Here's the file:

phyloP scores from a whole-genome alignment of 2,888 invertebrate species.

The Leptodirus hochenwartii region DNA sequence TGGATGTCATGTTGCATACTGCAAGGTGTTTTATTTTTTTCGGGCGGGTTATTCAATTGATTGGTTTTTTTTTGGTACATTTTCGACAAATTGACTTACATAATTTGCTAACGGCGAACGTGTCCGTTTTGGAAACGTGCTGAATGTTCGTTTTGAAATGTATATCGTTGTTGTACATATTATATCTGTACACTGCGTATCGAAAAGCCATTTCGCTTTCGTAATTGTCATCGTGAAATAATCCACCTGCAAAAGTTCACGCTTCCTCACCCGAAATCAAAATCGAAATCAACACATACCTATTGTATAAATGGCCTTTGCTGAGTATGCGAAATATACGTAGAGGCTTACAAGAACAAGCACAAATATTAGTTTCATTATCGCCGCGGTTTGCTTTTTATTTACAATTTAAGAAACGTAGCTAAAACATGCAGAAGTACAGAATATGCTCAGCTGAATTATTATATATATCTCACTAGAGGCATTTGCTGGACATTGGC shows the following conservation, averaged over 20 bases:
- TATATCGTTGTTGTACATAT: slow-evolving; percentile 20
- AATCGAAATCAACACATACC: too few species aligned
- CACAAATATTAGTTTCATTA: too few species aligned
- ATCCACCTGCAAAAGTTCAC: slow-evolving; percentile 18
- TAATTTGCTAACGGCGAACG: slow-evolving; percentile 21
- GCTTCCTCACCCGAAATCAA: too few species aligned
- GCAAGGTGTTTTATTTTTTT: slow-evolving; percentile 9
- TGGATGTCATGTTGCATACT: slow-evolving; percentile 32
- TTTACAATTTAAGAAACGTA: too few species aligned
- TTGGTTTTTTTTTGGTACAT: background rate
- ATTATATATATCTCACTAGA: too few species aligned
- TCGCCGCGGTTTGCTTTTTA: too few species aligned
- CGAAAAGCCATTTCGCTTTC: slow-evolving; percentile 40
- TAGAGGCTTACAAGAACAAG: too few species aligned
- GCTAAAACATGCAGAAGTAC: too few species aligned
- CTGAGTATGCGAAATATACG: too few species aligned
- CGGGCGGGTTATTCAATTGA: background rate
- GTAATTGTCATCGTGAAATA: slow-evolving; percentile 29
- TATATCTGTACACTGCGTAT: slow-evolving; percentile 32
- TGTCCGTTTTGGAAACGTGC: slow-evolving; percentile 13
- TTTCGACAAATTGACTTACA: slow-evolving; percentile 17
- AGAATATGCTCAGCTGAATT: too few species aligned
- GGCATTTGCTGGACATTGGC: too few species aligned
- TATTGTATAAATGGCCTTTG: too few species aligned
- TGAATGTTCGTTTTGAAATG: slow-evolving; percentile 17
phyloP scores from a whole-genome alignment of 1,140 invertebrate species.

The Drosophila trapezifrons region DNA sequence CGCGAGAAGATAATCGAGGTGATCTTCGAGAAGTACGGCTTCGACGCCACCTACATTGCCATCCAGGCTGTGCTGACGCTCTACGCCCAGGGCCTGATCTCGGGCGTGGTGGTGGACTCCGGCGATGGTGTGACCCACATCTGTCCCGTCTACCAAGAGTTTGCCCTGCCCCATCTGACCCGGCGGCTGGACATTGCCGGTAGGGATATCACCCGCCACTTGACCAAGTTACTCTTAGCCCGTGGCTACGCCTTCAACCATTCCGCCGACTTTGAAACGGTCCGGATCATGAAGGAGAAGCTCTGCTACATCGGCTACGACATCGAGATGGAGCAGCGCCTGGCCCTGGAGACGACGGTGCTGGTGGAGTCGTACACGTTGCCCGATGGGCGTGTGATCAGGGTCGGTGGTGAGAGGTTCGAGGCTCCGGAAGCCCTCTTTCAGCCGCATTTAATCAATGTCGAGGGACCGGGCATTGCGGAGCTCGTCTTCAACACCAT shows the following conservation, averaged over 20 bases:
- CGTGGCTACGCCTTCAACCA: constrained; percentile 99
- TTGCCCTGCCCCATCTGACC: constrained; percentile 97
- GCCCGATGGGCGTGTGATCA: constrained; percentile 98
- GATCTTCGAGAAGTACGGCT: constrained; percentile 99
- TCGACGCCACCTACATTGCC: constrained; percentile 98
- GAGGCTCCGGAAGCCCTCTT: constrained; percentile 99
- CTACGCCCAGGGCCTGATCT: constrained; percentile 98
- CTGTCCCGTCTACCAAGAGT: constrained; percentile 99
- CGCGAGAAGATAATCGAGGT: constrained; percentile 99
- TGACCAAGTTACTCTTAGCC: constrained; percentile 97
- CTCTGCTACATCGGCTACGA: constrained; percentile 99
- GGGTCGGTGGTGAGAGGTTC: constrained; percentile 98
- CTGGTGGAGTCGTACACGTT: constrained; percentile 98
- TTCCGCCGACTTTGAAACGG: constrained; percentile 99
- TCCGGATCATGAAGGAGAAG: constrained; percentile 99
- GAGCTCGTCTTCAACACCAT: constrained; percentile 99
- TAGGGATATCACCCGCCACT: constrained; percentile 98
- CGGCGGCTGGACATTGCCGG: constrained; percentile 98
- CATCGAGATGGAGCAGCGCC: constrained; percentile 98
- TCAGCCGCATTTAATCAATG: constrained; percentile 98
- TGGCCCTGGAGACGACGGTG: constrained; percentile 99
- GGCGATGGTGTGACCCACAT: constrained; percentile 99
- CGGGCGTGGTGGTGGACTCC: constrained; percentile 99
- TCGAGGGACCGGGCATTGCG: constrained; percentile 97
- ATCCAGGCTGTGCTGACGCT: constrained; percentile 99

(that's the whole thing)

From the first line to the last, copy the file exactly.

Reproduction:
phyloP scores from a whole-genome alignment of 2,888 invertebrate species.

The Leptodirus hochenwartii region DNA sequence TGGATGTCATGTTGCATACTGCAAGGTGTTTTATTTTTTTCGGGCGGGTTATTCAATTGATTGGTTTTTTTTTGGTACATTTTCGACAAATTGACTTACATAATTTGCTAACGGCGAACGTGTCCGTTTTGGAAACGTGCTGAATGTTCGTTTTGAAATGTATATCGTTGTTGTACATATTATATCTGTACACTGCGTATCGAAAAGCCATTTCGCTTTCGTAATTGTCATCGTGAAATAATCCACCTGCAAAAGTTCACGCTTCCTCACCCGAAATCAAAATCGAAATCAACACATACCTATTGTATAAATGGCCTTTGCTGAGTATGCGAAATATACGTAGAGGCTTACAAGAACAAGCACAAATATTAGTTTCATTATCGCCGCGGTTTGCTTTTTATTTACAATTTAAGAAACGTAGCTAAAACATGCAGAAGTACAGAATATGCTCAGCTGAATTATTATATATATCTCACTAGAGGCATTTGCTGGACATTGGC shows the following conservation, averaged over 20 bases:
- TATATCGTTGTTGTACATAT: slow-evolving; percentile 20
- AATCGAAATCAACACATACC: too few species aligned
- CACAAATATTAGTTTCATTA: too few species aligned
- ATCCACCTGCAAAAGTTCAC: slow-evolving; percentile 18
- TAATTTGCTAACGGCGAACG: slow-evolving; percentile 21
- GCTTCCTCACCCGAAATCAA: too few species aligned
- GCAAGGTGTTTTATTTTTTT: slow-evolving; percentile 9
- TGGATGTCATGTTGCATACT: slow-evolving; percentile 32
- TTTACAATTTAAGAAACGTA: too few species aligned
- TTGGTTTTTTTTTGGTACAT: background rate
- ATTATATATATCTCACTAGA: too few species aligned
- TCGCCGCGGTTTGCTTTTTA: too few species aligned
- CGAAAAGCCATTTCGCTTTC: slow-evolving; percentile 40
- TAGAGGCTTACAAGAACAAG: too few species aligned
- GCTAAAACATGCAGAAGTAC: too few species aligned
- CTGAGTATGCGAAATATACG: too few species aligned
- CGGGCGGGTTATTCAATTGA: background rate
- GTAATTGTCATCGTGAAATA: slow-evolving; percentile 29
- TATATCTGTACACTGCGTAT: slow-evolving; percentile 32
- TGTCCGTTTTGGAAACGTGC: slow-evolving; percentile 13
- TTTCGACAAATTGACTTACA: slow-evolving; percentile 17
- AGAATATGCTCAGCTGAATT: too few species aligned
- GGCATTTGCTGGACATTGGC: too few species aligned
- TATTGTATAAATGGCCTTTG: too few species aligned
- TGAATGTTCGTTTTGAAATG: slow-evolving; percentile 17
phyloP scores from a whole-genome alignment of 1,140 invertebrate species.

The Drosophila trapezifrons region DNA sequence CGCGAGAAGATAATCGAGGTGATCTTCGAGAAGTACGGCTTCGACGCCACCTACATTGCCATCCAGGCTGTGCTGACGCTCTACGCCCAGGGCCTGATCTCGGGCGTGGTGGTGGACTCCGGCGATGGTGTGACCCACATCTGTCCCGTCTACCAAGAGTTTGCCCTGCCCCATCTGACCCGGCGGCTGGACATTGCCGGTAGGGATATCACCCGCCACTTGACCAAGTTACTCTTAGCCCGTGGCTACGCCTTCAACCATTCCGCCGACTTTGAAACGGTCCGGATCATGAAGGAGAAGCTCTGCTACATCGGCTACGACATCGAGATGGAGCAGCGCCTGGCCCTGGAGACGACGGTGCTGGTGGAGTCGTACACGTTGCCCGATGGGCGTGTGATCAGGGTCGGTGGTGAGAGGTTCGAGGCTCCGGAAGCCCTCTTTCAGCCGCATTTAATCAATGTCGAGGGACCGGGCATTGCGGAGCTCGTCTTCAACACCAT shows the following conservation, averaged over 20 bases:
- CGTGGCTACGCCTTCAACCA: constrained; percentile 99
- TTGCCCTGCCCCATCTGACC: constrained; percentile 97
- GCCCGATGGGCGTGTGATCA: constrained; percentile 98
- GATCTTCGAGAAGTACGGCT: constrained; percentile 99
- TCGACGCCACCTACATTGCC: constrained; percentile 98
- GAGGCTCCGGAAGCCCTCTT: constrained; percentile 99
- CTACGCCCAGGGCCTGATCT: constrained; percentile 98
- CTGTCCCGTCTACCAAGAGT: constrained; percentile 99
- CGCGAGAAGATAATCGAGGT: constrained; percentile 99
- TGACCAAGTTACTCTTAGCC: constrained; percentile 97
- CTCTGCTACATCGGCTACGA: constrained; percentile 99
- GGGTCGGTGGTGAGAGGTTC: constrained; percentile 98
- CTGGTGGAGTCGTACACGTT: constrained; percentile 98
- TTCCGCCGACTTTGAAACGG: constrained; percentile 99
- TCCGGATCATGAAGGAGAAG: constrained; percentile 99
- GAGCTCGTCTTCAACACCAT: constrained; percentile 99
- TAGGGATATCACCCGCCACT: constrained; percentile 98
- CGGCGGCTGGACATTGCCGG: constrained; percentile 98
- CATCGAGATGGAGCAGCGCC: constrained; percentile 98
- TCAGCCGCATTTAATCAATG: constrained; percentile 98
- TGGCCCTGGAGACGACGGTG: constrained; percentile 99
- GGCGATGGTGTGACCCACAT: constrained; percentile 99
- CGGGCGTGGTGGTGGACTCC: constrained; percentile 99
- TCGAGGGACCGGGCATTGCG: constrained; percentile 97
- ATCCAGGCTGTGCTGACGCT: constrained; percentile 99